Pseudomonas syringae: what it takes to be a pathogen

Nat Rev Microbiol. 2018 May;16(5):316-328. doi: 10.1038/nrmicro.2018.17. Epub 2018 Feb 26.


Pseudomonas syringae is one of the best-studied plant pathogens and serves as a model for understanding host-microorganism interactions, bacterial virulence mechanisms and host adaptation of pathogens as well as microbial evolution, ecology and epidemiology. Comparative genomic studies have identified key genomic features that contribute to P. syringae virulence. P. syringae has evolved two main virulence strategies: suppression of host immunity and creation of an aqueous apoplast to form its niche in the phyllosphere. In addition, external environmental conditions such as humidity profoundly influence infection. P. syringae may serve as an excellent model to understand virulence and also of how pathogenic microorganisms integrate environmental conditions and plant microbiota to become ecologically robust and diverse pathogens of the plant kingdom.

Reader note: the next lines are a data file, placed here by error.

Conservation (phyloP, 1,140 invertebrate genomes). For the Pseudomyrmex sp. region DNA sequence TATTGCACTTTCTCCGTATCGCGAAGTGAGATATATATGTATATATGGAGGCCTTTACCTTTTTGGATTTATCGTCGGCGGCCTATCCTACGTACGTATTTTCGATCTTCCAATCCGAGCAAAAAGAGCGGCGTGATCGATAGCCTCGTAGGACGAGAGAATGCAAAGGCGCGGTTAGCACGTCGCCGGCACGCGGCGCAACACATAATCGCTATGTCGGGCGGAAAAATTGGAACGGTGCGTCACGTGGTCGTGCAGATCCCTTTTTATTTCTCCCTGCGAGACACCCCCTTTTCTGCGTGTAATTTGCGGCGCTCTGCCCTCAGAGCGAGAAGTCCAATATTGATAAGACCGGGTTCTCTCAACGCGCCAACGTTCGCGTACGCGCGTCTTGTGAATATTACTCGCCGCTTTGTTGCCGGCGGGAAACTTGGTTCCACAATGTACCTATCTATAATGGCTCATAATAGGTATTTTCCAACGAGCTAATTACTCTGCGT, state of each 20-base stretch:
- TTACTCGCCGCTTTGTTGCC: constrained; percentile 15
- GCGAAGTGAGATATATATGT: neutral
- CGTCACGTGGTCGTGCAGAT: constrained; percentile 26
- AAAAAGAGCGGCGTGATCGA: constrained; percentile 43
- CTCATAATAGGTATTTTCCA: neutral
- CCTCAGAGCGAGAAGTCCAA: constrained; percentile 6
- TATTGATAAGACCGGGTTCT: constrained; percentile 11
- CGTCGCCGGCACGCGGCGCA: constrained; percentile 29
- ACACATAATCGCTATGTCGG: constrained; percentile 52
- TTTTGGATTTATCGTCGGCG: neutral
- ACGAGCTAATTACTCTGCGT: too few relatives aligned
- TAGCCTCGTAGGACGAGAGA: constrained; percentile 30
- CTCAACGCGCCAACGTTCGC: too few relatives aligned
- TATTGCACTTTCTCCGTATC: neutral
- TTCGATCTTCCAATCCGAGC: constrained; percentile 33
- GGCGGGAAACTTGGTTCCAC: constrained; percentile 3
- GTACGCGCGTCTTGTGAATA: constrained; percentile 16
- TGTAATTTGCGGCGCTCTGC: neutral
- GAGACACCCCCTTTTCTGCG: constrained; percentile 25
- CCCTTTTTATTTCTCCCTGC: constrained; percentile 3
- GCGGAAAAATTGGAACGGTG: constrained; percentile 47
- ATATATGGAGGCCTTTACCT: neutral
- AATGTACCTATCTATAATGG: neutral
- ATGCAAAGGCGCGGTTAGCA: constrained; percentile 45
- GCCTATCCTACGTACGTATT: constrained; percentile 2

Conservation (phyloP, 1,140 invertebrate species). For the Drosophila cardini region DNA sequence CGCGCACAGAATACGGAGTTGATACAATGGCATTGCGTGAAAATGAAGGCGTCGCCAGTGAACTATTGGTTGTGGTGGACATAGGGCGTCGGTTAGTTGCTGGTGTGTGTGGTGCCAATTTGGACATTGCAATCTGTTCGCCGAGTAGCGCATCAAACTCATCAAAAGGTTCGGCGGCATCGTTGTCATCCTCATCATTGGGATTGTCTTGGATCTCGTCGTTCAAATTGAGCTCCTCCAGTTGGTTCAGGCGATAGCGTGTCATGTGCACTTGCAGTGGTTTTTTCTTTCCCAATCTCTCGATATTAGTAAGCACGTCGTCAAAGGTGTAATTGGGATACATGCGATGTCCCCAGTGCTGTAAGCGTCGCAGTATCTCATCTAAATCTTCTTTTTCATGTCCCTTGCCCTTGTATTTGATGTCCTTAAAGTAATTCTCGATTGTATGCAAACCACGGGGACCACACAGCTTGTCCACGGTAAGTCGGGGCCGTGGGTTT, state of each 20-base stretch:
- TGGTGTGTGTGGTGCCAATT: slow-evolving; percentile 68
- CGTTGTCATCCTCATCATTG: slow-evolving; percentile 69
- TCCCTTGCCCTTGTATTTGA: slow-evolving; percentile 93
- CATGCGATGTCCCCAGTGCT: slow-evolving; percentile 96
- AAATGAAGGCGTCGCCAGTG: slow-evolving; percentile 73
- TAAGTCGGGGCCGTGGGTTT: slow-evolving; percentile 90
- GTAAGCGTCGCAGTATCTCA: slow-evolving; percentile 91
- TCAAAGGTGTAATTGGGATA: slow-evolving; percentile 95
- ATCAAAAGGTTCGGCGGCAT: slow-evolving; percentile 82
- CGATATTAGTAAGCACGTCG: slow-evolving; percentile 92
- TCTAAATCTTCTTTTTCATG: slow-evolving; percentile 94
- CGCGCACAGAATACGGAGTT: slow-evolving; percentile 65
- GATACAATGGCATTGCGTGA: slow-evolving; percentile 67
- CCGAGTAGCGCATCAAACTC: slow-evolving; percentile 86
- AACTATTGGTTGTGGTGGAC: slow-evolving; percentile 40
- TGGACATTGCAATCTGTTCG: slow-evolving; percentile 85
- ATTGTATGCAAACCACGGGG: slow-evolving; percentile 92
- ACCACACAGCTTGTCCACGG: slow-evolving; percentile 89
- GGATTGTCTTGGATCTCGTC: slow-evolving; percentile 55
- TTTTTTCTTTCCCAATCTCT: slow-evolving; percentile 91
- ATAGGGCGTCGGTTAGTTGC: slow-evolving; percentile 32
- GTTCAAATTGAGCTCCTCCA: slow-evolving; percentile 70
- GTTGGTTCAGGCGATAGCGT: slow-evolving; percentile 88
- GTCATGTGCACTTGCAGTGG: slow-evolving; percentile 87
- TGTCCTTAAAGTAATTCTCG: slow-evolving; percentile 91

Publication types

  • Research Support, N.I.H., Extramural
  • Research Support, Non-U.S. Gov't
  • Research Support, U.S. Gov't, Non-P.H.S.
  • Review

MeSH terms

  • Gene Expression Regulation, Bacterial
  • Host-Pathogen Interactions
  • Phylogeny
  • Plant Diseases / microbiology*
  • Plants / microbiology*
  • Pseudomonas syringae / genetics
  • Pseudomonas syringae / pathogenicity*